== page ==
Enhancing skills and ROI
Pieter Scholtz, business coach and South Africa’s co-master licensee for ActionCOACH, explains how to ensure the best possible return on investment (ROI) for your business when investing in skills enhancement.
Inhibiting your employees’ sense of purpose – in a static, go-nowhere environment – is a sure-fire way to obliterate any sense of team morale or job satisfaction. It’s the death knell for productivity and profitability. You feel compelled to grow your business; why shouldn’t your employees feel compelled to grow as individuals? There can be no better way to improve a business’s bottom line than to improve the skills of its employees.
Upskilling employees not only boosts productivity by instilling confidence, making employees less reliable on external resources and generally allowing for more work to be done, but promotes business growth and employee satisfaction. But what so many employers and entrepreneurs so often get wrong is the type of skill enhancement they focus on, ultimately achieving a poor ROI.
Business owners need to be strategic about training provision and focus on achieving tangible results. That’s why skills enhancement should always begin with a good induction for new employees, which goes a long way to establishing the right attitude and work ethic from the get-go. A formalised, structured induction will let employees know what is expected of them and establishes the short-term skills necessary to start working immediately.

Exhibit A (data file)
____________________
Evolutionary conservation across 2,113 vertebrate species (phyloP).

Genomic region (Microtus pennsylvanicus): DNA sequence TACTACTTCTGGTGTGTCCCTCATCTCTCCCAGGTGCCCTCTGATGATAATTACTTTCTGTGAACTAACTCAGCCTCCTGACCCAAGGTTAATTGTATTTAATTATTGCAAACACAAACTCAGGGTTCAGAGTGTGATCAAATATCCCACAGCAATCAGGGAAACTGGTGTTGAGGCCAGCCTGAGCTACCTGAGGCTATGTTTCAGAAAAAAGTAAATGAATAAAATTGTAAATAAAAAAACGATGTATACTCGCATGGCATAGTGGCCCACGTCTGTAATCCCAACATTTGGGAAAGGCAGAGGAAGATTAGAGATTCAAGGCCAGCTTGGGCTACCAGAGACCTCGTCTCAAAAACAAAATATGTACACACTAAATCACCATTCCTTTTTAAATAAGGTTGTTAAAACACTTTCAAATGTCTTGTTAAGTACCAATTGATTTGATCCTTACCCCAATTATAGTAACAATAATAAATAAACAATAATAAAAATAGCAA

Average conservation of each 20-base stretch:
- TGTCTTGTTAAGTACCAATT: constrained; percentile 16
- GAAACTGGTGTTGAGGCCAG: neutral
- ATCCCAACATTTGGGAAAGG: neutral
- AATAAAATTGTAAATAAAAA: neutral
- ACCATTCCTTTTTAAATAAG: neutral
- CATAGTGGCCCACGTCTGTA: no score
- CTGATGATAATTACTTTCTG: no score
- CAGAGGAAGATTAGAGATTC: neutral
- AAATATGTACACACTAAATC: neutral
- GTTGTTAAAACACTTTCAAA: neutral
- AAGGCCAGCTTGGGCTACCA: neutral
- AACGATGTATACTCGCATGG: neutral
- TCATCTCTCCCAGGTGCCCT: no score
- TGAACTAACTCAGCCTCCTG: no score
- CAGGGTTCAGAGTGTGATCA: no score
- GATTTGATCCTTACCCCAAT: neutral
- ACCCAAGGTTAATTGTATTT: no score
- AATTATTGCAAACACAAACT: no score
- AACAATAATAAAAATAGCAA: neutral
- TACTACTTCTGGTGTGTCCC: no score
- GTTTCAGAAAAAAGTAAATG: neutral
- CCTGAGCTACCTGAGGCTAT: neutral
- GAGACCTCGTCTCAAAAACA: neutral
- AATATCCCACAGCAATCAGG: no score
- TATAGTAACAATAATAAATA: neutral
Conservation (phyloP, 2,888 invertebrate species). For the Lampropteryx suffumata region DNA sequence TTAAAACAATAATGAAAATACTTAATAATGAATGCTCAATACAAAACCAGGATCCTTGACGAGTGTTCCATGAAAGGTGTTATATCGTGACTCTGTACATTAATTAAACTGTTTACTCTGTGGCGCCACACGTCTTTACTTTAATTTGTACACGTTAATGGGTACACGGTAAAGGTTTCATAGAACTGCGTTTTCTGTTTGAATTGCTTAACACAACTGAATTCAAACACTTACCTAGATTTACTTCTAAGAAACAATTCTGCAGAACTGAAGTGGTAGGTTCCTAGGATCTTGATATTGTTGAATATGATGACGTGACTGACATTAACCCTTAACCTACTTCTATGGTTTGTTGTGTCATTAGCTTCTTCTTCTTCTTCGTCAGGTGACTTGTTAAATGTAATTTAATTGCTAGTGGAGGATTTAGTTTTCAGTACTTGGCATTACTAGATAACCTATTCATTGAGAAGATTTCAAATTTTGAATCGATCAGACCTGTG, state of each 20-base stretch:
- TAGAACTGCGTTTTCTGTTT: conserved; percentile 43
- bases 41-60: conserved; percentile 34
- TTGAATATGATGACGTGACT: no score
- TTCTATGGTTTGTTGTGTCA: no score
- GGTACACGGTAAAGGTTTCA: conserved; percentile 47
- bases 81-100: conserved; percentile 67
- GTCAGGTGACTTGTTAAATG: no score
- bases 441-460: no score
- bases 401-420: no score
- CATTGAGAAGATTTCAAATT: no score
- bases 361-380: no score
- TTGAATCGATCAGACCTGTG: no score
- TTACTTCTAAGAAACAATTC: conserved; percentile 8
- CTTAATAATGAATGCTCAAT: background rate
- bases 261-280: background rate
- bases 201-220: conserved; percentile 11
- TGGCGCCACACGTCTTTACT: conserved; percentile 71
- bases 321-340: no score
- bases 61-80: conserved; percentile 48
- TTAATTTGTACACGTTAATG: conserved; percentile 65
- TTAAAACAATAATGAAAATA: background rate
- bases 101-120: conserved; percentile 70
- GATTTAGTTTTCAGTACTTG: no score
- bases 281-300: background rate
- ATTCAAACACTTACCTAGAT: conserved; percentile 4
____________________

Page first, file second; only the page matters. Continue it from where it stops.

Another fairly cost-effective but potentially beneficial consideration is to focus skills enhancement initiatives on an employee’s weaknesses, as opposed to concentrating on what they’re interested in or already good at. Employees will naturally educate themselves in the fields that interest them.
Working on their weaknesses and ironing out the pain points that inhibit optimal productivity means generating a potentially huge ROI. Solving problems by eliminating their cause rather than attending to the symptoms is far more productive and efficient.
Modern businesses are increasingly flexible, innovative and adjustable to meet new customer demands or, alternatively, disrupt the market with entirely new products or services. Rather than outsourcing those skills, incentivise employees who take on those new responsibilities with soft skills that might benefit their new position, then ultimately promote them to a permanent role.
There are other relatively inexpensive methods of skills transference worth considering. One-on-one mentoring, for example. It doesn’t even have to be a formal programme; just some time for experienced staff to provide feedback, assist with decision-making and direction, and offer general support and encouragement to juniors.
Perhaps the most effective solution to permanent skills enhancement is creating a workplace culture that encourages learning. It requires relatively little monetary investment; and it affords an optimal ROI.
Skills quickly become obsolete in the modern digital era, and front-loading your employees with an impressive list of skills, while certainly beneficial, is costly and may eventually prove pointless if they aren’t always put to use.
In the end, it’s all about effective communication – that you communicate with your staff as much as they want to communicate with you. That way you get a sense of what is required while they’re updated on what is expected and, together, you can fill in the holes with appropriate skills.